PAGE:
that they are serodiscordant, but not for those in which
partners have the same HIV status.3,20 Further, most
research on the relationship between emotional needs,
romantic attachment and condom use has studied the
218

importance of primary relationships from the woman’s
perspective but has overlooked the man’s.
Public health policymakers and practitioners conceptualize sex in terms of disease and unwanted pregnancy, and
not in terms of love, intimacy and trust. This is particularly the case with regard to substance users, who typically
are described as having sex partners, rather than spouses
or lovers.21 Regardless of the population, HIV prevention
efforts have focused primarily on the individual, emphasizing risk reduction through safer sex, often neglecting
the context in which risky behavior occurs. However, safer
sex in the age of HIV and AIDS entails talking about condoms and acknowledging the possibility of disease. Such
discussion may not be conducive to a romantic, spontaneous, passion-filled encounter that might lead to love and a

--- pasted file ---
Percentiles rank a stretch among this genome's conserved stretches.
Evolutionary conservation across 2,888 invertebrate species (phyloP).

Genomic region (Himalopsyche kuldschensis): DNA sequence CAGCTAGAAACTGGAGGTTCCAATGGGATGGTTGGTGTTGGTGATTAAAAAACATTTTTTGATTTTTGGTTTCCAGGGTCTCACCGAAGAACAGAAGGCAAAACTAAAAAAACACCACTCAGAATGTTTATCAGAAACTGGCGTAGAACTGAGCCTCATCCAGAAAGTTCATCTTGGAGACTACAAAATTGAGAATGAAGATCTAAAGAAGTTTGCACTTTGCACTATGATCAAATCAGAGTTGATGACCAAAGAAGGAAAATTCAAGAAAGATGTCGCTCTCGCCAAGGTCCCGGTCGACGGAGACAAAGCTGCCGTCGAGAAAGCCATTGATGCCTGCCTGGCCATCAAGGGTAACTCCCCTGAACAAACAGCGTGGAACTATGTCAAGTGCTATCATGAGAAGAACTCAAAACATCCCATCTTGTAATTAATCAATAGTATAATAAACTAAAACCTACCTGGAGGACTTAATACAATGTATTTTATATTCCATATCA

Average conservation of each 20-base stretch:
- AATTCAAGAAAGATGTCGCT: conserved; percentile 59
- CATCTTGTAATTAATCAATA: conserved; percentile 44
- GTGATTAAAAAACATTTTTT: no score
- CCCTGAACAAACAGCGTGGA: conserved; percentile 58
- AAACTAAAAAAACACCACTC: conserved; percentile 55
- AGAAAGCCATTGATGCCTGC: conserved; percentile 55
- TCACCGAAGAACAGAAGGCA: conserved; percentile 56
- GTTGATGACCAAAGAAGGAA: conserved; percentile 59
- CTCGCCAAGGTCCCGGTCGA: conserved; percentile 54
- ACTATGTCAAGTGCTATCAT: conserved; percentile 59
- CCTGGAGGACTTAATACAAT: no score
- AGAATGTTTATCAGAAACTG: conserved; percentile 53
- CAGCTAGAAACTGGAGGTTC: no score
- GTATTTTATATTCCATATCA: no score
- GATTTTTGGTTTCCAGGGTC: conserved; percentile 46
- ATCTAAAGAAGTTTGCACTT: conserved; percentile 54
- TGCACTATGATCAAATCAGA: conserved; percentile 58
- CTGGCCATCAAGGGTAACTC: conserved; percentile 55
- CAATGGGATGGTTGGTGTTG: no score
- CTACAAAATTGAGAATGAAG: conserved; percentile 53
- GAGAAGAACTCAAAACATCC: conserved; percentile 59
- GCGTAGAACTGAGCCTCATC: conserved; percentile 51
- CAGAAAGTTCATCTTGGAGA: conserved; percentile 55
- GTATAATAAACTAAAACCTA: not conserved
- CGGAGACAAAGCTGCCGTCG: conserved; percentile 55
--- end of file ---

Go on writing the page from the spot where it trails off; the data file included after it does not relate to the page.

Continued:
long-term relationship. In contrast, some people use casual
or unprotected sex as a strategy to “catch love.”22 Among
heterosexuals, particularly young women, trust and love
are central in defining sexual involvements. Young women,
and sometimes men, often “trust to love,” in that they see
condom use as unnecessary with a regular partner or
within a relationship.16,23 Furthermore, young women
often view love and trust as prophylactic, and believe that
sex is safe because of its relationship with love.22
In the search for love and a meaningful relationship,
people may not always act rationally. For example, they
Perspectives on Sexual and Reproductive Health